Soon after she earned her electrical engineering from the American University in Sharjah, she applied for a vacancy at the Dubai Police.
And when she did, there was no other woman in the forensic engineering section of General Department of Forensic Science and Criminology.
"I trained for almost five months and was immersed in both theoretical studies and field missions, with her colleagues," Hamdah said. She aced the qualifications and became the first woman to do such a job - not only in Dubai but in the UAE.
A case starts from the moment an incident report lands on the police's desks, either at the operation room or the police station, she explained. Officers go to the scene, carry out all checks, gather all the evidence they could find, and then take them to the laboratory for an examination. Finally, a report will be written for the authority that needs it.
"The forensic engineering section typically receive four main cases, including: Problems with planning or design, implementation issues, manufacturing problems, or failure to follow safety rules and procedures," Hamdah said. Her work starts at 6.30am and usually ends at 3.30pm, she added.
"I am very proud to be the first Emirati woman in our team," Hamdah said, as she stressed that every woman should always choose to do something they love.
"Always chase your dreams," she said, offering an advice to women in the UAE.
"Now, I dream to continue studying for a master's degree. Someday, I hope to invent a thing or carry out a research that can help humanity."
Afghan women seek regional support for ceasefire
Oct 21, 2020
KABUL (Pajhwok): An independent women’s advocacy group on Wednesday urged civil society leaders and human rights defenders in the region to work together with them for defending shares values and achieving prosperity.
“We, the women of Afghanistan, have been advocating for peace and appealing to both sides to commit to a comprehensive ceasefire and end the killings of Afghan citizens,” the Afghan Women’s Network (AWN) said.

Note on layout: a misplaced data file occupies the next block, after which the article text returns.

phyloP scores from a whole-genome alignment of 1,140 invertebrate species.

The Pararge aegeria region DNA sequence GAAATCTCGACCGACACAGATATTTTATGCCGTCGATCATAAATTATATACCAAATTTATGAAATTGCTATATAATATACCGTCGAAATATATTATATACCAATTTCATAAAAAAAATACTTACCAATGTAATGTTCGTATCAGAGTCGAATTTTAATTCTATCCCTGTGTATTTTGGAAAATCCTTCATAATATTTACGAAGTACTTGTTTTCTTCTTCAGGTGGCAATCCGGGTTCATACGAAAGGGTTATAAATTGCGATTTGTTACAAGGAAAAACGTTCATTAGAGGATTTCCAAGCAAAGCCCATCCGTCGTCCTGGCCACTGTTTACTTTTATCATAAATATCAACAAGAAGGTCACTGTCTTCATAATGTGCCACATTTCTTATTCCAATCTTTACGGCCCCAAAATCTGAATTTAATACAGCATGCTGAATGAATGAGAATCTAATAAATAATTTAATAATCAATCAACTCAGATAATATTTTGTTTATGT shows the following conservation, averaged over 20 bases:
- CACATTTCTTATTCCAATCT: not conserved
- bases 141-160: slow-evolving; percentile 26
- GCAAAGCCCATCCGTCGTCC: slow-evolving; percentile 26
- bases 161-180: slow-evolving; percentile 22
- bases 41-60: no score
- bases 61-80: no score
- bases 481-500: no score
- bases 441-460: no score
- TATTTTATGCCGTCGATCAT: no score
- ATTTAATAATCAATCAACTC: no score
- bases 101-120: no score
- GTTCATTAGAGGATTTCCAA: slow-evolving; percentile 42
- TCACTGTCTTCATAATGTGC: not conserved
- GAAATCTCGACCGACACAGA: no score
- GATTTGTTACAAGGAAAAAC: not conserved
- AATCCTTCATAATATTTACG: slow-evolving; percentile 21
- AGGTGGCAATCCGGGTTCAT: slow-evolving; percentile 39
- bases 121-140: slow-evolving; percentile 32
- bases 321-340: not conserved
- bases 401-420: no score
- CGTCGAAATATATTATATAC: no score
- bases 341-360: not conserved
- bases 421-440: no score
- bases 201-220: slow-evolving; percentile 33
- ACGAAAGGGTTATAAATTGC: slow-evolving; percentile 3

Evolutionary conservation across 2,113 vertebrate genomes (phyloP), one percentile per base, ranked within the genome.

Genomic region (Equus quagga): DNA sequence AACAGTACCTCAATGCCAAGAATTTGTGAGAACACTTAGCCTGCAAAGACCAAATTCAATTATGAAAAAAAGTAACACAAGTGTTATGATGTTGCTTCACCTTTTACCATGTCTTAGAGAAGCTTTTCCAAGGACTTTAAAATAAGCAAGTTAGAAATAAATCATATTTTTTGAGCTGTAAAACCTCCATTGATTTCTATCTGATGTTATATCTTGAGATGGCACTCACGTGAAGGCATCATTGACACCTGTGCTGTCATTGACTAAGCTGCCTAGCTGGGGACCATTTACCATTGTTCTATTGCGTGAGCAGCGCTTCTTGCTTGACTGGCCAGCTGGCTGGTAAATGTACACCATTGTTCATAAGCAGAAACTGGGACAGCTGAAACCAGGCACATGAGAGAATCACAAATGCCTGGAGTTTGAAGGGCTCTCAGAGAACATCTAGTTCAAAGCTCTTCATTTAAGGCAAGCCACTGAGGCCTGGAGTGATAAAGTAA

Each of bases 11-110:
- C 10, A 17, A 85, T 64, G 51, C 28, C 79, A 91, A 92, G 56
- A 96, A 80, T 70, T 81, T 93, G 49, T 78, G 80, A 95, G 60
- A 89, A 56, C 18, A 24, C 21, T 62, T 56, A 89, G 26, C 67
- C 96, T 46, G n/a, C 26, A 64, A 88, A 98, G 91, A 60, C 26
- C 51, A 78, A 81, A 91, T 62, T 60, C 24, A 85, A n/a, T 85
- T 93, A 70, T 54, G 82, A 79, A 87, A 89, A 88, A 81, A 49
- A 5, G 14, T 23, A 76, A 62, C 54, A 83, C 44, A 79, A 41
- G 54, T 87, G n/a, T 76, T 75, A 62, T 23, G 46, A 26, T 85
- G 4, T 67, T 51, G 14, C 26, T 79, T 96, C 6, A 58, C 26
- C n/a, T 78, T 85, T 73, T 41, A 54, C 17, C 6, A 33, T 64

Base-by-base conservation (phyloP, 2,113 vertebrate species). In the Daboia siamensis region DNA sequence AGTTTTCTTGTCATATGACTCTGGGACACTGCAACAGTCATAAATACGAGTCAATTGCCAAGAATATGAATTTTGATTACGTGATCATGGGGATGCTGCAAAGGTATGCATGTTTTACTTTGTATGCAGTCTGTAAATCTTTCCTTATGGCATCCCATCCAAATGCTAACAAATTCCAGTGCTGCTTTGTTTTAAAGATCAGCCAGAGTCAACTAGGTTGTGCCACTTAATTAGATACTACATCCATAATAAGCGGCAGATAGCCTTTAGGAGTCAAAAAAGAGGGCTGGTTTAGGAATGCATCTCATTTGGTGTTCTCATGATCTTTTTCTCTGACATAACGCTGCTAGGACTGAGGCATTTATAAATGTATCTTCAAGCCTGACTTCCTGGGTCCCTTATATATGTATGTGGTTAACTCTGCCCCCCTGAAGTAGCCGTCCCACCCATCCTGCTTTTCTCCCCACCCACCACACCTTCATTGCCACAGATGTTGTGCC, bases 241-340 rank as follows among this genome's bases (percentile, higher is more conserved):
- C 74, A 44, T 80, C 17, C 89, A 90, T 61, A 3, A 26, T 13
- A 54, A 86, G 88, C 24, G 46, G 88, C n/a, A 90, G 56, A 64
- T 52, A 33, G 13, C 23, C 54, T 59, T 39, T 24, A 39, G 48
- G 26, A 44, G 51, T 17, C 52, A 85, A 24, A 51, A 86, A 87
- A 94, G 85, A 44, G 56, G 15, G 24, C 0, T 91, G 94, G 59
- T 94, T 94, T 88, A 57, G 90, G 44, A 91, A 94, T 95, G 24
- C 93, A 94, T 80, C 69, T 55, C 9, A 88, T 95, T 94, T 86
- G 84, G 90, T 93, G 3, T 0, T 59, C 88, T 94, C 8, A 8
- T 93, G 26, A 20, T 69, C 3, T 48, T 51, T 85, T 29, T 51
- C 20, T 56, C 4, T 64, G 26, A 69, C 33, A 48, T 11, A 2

The women also raised their concerns over a recent spike in targeted killings, saying the only way to achieve durable peace was to ensure that any agreement envisaged equal rights for all Afghans, including women and ethnic and religious minorities.
“Marginalising and exclusion will only provoke new cycles of violence and conflict, something all of us have witnessed in our region,” AWN said in a statement.
“We want you to stand with us in achieving lasting and dignified peace in Afghanistan and the entire region. The Afghan conflict is as much a regional conflict as it is a domestic one,” the group remarked.
In recent decades, the statement added, the region had seen growing extremism and militarisation, creating unprecedented challenges to its development.
“Our region has been in turmoil for far too long. Hostilities have undermined our population’s basic human rights and liberties, most importantly, our right to live in peace,” AWN explained.
It went on to cite the June 2020 attack on the maternity hospital in Kabul, the April 2019 assaults in Sri Lanka, the December 2014 school massacre in Peshawar and the November 2008 attacks in Mumbai as some of the atrocities targeting common citizens.
“As members of civic groups, together we can be a critical force in calling for action to end violence that has been destroying the lives of all children.
“We know that if we raise our voices together, our shared experiences of suffering and injustice and love for our communities will make our voices louder and heard,” the statement continued.
“As members of civil society groups, we have a shared responsibility to hold our leaders accountable and demand an end to the suffering of our citizens.”
Afghanistan is at a crossroads and the opportunity for peace must not be frittered away for personal and political interests, the network stressed.
Many women leaders were closely involved in peace efforts and their influence would shape the process. “We urge you to hold your leaders accountable and call on them to play a positive role in ending the violence in Afghanistan.”
In its call for regional efforts to end the war, the Afghan Women’s Network was joined by Our Voices, Our Future and other groups.
“We believe in an inclusive, just and sustainable peace in which women are accepted as equal citizens of Afghanistan.”